I thought I'd won the Champions League for my team – but it was just OCD

From the age of 13, my morning routine started becoming unconventional.

I had to do certain things before I could leave my room. Wear specific underwear, deodorant (FCUK 2) and touch certain items.

If I didn’t do it, my mind would obsess about how I’d have bad luck that day. That could be anything from not being funny (mortifying to me) or getting cancer.

This is how I lived my life.

I had such fear over my thoughts that I would do whatever my head told me to do, or else bad things would happen. I now know it to be OCD but, at that age, it wasn’t something as well-known or diagnosed as it is now.

It took years for me to even connect the dots. Especially because when it started, everything seemed to be going well. I was popular and well-liked, but for some reason, things started to come apart at the seams.

I felt pressure to keep up the popularity. And if I felt that someone didn’t like me, or a girl didn’t fancy me, I’d feel devastated.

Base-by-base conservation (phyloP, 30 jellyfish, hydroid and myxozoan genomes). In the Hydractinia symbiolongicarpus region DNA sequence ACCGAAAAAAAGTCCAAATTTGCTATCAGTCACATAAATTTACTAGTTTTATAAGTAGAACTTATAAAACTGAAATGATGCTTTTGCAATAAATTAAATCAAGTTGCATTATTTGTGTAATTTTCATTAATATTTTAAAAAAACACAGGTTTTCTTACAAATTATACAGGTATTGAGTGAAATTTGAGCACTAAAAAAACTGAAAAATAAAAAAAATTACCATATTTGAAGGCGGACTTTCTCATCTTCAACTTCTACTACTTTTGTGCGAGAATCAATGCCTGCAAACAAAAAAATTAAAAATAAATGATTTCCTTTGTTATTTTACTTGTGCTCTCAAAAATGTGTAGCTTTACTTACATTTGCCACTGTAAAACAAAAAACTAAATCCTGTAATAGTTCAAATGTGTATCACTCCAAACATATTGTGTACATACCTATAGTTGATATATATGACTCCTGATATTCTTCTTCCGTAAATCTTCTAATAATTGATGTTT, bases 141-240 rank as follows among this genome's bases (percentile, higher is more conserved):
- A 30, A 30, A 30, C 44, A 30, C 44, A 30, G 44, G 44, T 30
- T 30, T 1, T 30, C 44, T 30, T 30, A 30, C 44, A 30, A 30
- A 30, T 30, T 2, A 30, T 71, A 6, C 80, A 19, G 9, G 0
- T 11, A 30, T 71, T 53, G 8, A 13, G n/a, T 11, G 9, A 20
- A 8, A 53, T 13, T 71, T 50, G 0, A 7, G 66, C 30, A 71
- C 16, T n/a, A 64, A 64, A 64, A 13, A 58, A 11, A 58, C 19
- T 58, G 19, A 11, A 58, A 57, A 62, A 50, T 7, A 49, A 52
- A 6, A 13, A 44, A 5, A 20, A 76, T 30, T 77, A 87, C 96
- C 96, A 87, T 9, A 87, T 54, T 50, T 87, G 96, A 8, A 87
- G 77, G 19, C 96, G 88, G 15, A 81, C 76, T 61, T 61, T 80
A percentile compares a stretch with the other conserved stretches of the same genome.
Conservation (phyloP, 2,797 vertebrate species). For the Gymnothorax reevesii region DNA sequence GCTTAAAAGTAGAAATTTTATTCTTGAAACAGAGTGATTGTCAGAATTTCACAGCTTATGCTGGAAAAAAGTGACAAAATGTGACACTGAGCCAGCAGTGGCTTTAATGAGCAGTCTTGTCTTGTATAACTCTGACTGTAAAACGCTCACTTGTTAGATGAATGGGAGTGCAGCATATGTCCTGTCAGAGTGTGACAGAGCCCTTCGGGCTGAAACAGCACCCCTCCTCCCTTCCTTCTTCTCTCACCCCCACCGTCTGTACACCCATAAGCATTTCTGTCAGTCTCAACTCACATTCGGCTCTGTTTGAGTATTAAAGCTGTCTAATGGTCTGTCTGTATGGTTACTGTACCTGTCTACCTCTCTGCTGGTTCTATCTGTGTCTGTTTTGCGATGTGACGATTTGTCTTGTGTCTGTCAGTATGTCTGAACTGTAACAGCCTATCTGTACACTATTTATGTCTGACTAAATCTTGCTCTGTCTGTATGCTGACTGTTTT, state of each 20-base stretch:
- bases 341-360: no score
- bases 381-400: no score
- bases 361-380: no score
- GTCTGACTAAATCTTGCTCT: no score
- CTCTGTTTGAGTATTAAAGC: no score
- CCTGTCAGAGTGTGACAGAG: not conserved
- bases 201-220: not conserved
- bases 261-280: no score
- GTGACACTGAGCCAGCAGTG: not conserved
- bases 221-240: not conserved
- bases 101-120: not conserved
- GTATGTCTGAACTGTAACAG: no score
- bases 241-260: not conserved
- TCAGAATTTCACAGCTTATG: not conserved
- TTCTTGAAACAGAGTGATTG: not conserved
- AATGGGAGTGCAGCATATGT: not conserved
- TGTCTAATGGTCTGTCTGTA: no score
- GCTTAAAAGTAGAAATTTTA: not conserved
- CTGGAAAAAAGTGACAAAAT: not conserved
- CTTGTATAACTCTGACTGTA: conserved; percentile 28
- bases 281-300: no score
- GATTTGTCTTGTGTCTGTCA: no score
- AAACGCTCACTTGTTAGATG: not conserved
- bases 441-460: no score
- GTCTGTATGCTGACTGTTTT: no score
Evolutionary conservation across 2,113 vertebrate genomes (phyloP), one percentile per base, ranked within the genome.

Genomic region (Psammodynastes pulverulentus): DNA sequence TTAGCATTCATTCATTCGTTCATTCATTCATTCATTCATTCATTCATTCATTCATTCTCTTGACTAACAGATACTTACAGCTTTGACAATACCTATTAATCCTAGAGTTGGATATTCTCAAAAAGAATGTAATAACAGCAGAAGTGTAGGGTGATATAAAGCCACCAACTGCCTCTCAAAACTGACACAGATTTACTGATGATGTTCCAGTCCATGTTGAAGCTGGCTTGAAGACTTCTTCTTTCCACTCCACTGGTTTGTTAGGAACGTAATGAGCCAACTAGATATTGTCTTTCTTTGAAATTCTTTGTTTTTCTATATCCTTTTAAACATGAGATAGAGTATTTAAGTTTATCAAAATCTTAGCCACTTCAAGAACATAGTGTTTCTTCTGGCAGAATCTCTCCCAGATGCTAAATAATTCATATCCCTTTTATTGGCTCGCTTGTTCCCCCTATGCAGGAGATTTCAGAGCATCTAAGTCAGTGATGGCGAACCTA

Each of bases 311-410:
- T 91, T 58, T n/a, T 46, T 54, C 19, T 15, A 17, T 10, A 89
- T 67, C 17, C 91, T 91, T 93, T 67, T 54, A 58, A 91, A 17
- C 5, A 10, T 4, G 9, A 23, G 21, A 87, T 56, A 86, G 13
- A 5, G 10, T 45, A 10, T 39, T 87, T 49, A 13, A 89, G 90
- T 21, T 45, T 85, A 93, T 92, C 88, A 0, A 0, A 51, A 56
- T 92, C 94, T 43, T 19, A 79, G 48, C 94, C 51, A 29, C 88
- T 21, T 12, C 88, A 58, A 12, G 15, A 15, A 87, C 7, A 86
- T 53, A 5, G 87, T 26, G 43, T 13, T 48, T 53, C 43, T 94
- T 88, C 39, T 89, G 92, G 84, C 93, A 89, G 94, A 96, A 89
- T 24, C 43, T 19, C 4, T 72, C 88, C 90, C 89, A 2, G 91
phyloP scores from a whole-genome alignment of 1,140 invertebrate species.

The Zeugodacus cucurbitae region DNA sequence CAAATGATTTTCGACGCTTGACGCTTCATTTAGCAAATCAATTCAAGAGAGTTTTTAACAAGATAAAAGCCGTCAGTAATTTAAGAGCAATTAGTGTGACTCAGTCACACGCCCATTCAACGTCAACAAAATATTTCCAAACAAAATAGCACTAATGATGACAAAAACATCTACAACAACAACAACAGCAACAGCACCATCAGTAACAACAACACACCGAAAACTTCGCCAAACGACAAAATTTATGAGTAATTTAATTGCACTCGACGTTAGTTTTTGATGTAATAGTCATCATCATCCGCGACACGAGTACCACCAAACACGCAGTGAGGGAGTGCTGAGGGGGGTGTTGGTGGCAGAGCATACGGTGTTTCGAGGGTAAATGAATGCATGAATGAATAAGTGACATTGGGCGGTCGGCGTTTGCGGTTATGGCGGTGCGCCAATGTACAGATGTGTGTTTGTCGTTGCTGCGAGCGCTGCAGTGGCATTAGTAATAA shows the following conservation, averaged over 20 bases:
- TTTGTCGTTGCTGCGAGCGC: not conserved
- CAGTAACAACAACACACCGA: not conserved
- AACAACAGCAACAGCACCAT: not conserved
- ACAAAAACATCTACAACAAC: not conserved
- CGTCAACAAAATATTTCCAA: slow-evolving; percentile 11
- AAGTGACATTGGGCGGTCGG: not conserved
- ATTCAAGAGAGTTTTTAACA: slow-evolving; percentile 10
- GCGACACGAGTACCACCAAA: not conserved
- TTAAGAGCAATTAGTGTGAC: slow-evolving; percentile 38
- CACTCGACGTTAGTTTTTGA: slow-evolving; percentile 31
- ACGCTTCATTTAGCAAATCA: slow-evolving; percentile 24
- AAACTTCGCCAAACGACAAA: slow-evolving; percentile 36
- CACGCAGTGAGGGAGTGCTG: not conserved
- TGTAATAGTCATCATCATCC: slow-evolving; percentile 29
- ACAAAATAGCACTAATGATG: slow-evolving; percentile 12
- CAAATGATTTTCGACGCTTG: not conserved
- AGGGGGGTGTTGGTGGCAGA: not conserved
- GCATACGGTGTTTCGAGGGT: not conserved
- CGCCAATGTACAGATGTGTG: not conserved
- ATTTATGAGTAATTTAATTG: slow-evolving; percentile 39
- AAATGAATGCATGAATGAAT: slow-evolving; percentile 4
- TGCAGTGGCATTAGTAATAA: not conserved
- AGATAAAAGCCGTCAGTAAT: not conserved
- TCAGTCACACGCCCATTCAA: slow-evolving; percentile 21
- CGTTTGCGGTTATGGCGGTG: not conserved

I started to obsess about times when one of my jokes had bombed or someone had made a comment, and felt as if I had no armour for dealing with it. My solution was to be friends with everyone so no one could ever criticise me.

It was then that I felt my behaviour began to change. I started feeling that – to be liked, funny and witty – I needed to get more ‘luck’. I became superstitious.

You hear of footballers or sportspeople having certain routines before big games, and I felt I had the same. Yet I wasn’t leading the team out at Wembley or serving for the match at Wimbledon, except I felt the pressure as if I was.

Objects became very lucky to me.

On top of my FCUK 2 routine before school everyday, I would drop coins on the stairs so I could walk by moments later and say, ‘See a penny, pick it up, all day long, I’ll have good luck’. I hoarded empty deodorant cans and old underwear that I thought were good luck charms.

I also bizarrely had to listen to Forgot About Dre before I could leave my room.

Slowly but surely – as OCD often does – it tightened around me like a vice.

Like the sportspeople who start believing that their success comes down to the boxer shorts they’re wearing, my routines started to become sacrosanct.

Breaking them felt terrifying.